The professor aspires to one day join the Pontifical Academy of Sciences, whose alumni include Galileo Galileo and several Nobel Prize winners in the fields of Physics, Medicine, Space engineering, Stem Biology, and Mathematics.
Microsoft Wants To Promote Digital Transformation in Africa And Here Is How
South Africa is the home for Microsoft’s first data centers in Africa. The two data centers are located in Cape Town and Johannesburg. The new data centers are serving Azure, with Dynamics 365 and Office 365 scheduled to be added by end of 2019.
The company had, in 2017, announced that it plans to have data centers in South Africa. Overall, the multinational technology company has 54 cloud regions announced around the world.
Data Centers and Digital Transformation
The new data centers in South Africa make Microsoft the first global provider to offer cloud services from data centers in Africa. The company aims to help in promoting digital transformation in Africa.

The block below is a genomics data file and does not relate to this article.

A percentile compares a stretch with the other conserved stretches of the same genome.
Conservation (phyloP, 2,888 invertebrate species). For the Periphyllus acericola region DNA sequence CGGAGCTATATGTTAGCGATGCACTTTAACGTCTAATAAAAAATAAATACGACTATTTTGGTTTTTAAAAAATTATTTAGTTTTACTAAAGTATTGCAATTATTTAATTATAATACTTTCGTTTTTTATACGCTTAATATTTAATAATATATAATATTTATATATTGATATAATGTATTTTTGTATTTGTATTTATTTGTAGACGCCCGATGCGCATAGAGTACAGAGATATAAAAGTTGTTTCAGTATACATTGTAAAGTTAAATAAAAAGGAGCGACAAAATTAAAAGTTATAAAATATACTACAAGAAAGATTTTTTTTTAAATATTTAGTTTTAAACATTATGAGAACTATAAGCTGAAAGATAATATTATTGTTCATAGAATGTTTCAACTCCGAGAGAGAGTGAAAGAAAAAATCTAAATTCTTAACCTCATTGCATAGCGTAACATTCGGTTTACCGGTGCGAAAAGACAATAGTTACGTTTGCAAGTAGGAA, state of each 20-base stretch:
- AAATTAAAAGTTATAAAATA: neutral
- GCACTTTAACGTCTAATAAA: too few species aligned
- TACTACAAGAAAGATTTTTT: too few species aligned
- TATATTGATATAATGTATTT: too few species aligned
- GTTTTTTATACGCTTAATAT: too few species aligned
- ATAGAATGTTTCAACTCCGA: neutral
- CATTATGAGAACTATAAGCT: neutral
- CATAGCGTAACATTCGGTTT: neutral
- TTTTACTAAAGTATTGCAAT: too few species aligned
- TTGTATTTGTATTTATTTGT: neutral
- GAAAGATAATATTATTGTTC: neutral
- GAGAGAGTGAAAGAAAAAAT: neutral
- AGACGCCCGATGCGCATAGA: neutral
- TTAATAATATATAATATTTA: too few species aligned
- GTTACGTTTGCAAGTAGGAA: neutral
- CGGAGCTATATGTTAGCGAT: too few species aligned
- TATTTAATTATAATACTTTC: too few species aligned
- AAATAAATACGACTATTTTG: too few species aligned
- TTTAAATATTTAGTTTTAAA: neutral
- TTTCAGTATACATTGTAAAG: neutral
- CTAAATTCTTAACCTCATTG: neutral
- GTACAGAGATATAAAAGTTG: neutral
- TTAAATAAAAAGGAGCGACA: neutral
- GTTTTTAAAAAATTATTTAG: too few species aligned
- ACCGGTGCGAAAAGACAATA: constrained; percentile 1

The location of the data centers in Africa means regional users are guaranteed of resilient cloud services, enhanced security, compliance needs, and data residency. Furthermore, the new data centers will help promote global investment, improve access to the Internet and cloud services in Africa, and increase business opportunities in the region.
Projections from IDC–International Data Corporation–indicate that adoption of the cloud services will generate around 112,000 jobs in South Africa—by end of 2022. The data centers will facilitate improved environment for building digital businesses. Nedbank for instance, plans to utilize Microsoft Azure to increase its agility, customer focus, and competitiveness.